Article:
Being a business owner can be immensely rewarding, but as any entrepreneur can confirm, it requires a lot of mental resilience. This is in part due to every successful business owner feeling a heightened sense of personal responsibility (not to mention legal liability) for every business decision that is made. In addition, these are the individuals that invariably clock up significant overtime and are usually still hard at work long after five ‘o clock.
In fact, a Gallup poll found that 39% of business owners work in excess of 60 hours per week, which is sure to take its toll mentally and physically in the long run. Further to this, COVID-19 has inevitably added to the already pressured workday of the typical business owner.
No single person can keep up this high level of output without the risk of burnout. Should burnout occur, the consequences to the business (as well as the owner) can be dire, often resulting in poor decisions being made, compromised personal health, and a very negative experience even putting the most dedicated individual off entrepreneurship for good.
In order to navigate these very real business risks, there are a few points that every business owner should keep in mind for the sake of their own health, as well as the success of their company:
Know the warning signs
The first rule of burnout is that nobody is immune to it, so make sure to identify the signs and symptoms ahead of time.
This might include bouts of anxiety and sadness, apathy, withdrawal from friends and family, addictive behaviour and disruptions in sleeping and eating habits. Take immediate action should any of these symptom be identified.
Personal balance is vital
Even during times of crisis, regularly taking time out – such as taking the family on an outing or going for a jog – will keep energy levels up for longer. Alongside this, make sure that employees are doing the same to avoid errors creeping in, staff taking multiple sick leave days as a result of exhaustion or even resigning due to job dissatisfaction.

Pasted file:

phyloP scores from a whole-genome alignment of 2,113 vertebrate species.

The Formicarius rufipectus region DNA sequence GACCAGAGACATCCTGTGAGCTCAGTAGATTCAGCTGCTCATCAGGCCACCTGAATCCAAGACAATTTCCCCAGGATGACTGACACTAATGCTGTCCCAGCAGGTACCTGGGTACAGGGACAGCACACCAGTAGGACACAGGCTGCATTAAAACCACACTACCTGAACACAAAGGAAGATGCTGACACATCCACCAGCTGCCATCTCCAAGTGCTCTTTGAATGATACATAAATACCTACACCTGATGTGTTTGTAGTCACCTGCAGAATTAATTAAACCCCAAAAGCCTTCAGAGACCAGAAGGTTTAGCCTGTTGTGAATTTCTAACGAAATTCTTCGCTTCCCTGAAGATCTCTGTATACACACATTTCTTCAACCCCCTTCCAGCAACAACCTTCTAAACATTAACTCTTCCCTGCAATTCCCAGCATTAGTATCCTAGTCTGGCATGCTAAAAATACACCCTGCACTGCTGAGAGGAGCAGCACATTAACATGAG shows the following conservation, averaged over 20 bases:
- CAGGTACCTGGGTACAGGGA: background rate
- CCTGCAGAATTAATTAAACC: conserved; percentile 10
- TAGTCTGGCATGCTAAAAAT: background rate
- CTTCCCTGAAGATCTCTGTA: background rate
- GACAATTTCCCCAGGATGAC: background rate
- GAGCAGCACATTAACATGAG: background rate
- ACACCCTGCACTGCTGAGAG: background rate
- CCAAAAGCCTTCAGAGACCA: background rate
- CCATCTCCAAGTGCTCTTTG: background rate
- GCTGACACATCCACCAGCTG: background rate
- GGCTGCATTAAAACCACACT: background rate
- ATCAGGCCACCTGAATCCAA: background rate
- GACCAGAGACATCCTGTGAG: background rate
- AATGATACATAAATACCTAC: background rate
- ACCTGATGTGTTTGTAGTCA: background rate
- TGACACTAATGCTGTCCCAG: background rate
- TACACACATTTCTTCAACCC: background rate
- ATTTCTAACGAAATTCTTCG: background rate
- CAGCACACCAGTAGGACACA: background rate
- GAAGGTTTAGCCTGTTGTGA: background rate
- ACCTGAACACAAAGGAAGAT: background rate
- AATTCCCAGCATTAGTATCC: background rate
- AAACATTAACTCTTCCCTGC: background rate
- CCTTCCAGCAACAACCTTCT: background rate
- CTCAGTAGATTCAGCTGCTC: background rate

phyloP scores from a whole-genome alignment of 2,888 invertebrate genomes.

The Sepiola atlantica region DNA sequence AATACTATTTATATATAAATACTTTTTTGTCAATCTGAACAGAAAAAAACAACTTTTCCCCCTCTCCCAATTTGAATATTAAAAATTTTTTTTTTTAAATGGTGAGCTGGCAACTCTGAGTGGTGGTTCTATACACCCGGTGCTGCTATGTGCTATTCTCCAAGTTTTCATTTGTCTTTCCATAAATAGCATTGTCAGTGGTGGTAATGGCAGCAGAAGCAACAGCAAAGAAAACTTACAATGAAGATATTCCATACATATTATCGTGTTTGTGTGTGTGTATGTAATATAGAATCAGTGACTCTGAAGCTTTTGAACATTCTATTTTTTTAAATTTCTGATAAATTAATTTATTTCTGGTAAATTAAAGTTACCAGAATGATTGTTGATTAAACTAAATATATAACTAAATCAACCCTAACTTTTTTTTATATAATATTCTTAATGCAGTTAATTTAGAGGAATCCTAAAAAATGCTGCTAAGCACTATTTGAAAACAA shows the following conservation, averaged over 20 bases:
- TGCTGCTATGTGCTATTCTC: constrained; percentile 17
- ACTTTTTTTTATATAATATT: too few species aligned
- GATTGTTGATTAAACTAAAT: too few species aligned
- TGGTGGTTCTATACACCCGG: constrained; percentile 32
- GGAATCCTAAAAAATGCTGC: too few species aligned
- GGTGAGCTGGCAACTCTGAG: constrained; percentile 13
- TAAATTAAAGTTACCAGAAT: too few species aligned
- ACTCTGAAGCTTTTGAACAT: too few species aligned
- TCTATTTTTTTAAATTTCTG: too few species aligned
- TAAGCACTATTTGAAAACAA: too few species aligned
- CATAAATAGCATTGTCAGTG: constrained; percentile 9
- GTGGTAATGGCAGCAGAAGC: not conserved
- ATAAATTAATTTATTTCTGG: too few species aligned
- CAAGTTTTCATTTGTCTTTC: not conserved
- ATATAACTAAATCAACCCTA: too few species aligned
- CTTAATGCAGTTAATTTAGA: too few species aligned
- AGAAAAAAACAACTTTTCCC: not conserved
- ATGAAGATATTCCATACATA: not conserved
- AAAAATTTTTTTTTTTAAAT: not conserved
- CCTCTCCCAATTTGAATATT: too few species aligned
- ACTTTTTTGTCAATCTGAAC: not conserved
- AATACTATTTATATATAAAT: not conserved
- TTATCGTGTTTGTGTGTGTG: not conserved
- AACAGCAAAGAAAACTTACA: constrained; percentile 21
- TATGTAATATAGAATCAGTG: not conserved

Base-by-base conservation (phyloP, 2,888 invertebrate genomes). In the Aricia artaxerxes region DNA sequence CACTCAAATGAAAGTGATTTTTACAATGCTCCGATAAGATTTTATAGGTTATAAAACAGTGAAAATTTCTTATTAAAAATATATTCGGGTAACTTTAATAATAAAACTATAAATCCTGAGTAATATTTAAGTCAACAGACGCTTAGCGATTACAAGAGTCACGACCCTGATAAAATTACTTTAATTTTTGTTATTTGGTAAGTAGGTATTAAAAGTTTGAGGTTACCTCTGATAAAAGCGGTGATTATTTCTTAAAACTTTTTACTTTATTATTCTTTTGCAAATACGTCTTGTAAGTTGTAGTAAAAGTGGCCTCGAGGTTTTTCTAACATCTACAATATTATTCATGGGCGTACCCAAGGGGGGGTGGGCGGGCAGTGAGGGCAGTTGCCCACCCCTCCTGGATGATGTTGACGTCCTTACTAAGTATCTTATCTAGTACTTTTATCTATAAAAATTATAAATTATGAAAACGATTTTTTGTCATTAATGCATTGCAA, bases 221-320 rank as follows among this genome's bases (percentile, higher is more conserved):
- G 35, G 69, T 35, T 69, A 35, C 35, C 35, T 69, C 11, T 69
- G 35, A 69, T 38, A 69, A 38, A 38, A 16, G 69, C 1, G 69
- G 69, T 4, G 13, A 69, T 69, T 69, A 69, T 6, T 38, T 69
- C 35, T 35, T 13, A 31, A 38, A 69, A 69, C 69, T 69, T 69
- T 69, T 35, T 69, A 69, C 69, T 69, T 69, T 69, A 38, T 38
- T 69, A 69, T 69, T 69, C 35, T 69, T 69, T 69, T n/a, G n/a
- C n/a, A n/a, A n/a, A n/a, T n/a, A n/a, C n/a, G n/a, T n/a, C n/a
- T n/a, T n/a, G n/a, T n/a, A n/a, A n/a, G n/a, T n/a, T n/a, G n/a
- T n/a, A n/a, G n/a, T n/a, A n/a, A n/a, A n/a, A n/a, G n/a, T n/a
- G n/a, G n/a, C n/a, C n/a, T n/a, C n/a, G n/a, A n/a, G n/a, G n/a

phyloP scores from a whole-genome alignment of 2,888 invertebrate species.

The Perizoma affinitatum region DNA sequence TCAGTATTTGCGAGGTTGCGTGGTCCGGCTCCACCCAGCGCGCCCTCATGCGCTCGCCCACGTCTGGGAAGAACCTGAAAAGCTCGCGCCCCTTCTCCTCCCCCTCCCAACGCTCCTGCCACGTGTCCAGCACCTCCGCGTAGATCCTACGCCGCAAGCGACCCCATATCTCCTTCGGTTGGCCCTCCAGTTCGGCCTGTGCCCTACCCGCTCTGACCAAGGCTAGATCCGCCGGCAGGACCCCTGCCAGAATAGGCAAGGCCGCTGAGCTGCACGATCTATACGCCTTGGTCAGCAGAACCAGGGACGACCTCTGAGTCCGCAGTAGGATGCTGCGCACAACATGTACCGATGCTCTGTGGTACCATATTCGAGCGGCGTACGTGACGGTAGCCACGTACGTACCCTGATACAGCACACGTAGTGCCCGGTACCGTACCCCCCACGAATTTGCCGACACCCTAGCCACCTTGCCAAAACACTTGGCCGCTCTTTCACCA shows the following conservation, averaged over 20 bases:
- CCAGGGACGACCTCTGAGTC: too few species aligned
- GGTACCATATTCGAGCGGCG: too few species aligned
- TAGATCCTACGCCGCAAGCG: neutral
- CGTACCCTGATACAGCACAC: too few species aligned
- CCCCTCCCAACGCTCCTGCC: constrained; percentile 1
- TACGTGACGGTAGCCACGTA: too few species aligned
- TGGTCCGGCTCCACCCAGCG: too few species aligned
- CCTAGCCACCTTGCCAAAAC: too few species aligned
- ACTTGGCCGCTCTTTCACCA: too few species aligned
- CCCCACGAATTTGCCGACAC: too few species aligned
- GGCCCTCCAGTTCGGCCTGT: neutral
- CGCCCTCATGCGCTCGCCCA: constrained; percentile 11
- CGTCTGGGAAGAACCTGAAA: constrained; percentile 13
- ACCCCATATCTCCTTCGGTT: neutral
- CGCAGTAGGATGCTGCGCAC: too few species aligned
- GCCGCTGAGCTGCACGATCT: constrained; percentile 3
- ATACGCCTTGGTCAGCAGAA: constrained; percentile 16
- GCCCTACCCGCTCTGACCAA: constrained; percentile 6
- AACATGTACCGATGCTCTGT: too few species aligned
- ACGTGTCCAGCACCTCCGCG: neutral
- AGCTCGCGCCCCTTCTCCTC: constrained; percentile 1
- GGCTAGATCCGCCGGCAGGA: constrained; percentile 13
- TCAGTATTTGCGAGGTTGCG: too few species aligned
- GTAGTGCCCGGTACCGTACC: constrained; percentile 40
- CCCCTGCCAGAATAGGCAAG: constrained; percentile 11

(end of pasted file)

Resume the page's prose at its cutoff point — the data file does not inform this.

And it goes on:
Wherever possible, consider ways to automate as much of the business’ repetitive workload, which will free up time to spend valuable energy on higher-level tasks instead.
Build contingencies into the business
Avoiding burnout means being able to step away from work when needed. Whether taking planned or unplanned time off, ensure that the business can continue to exist during this time without too much support. In order to do so, it is crucial to make sure that key staff are adequately trained to take over certain roles temporarily if needed.
Whilst it’s not possible for one single person to take over a business owner’s work while they’re taking time out to recover, it’s a good idea to spread the most important tasks around and find ways of responsibly putting certain duties on hold. Taking the time to work out a contingency plan and training the right people to take over when needed is definitely an important risk management measure.
The tremendous stress that comes with being a business owner is unavoidable. But, maintaining a positive mental state through a good work life balance, and approaching burnout just like any other important but manageable business risk, will ultimately pay-off in the long-run.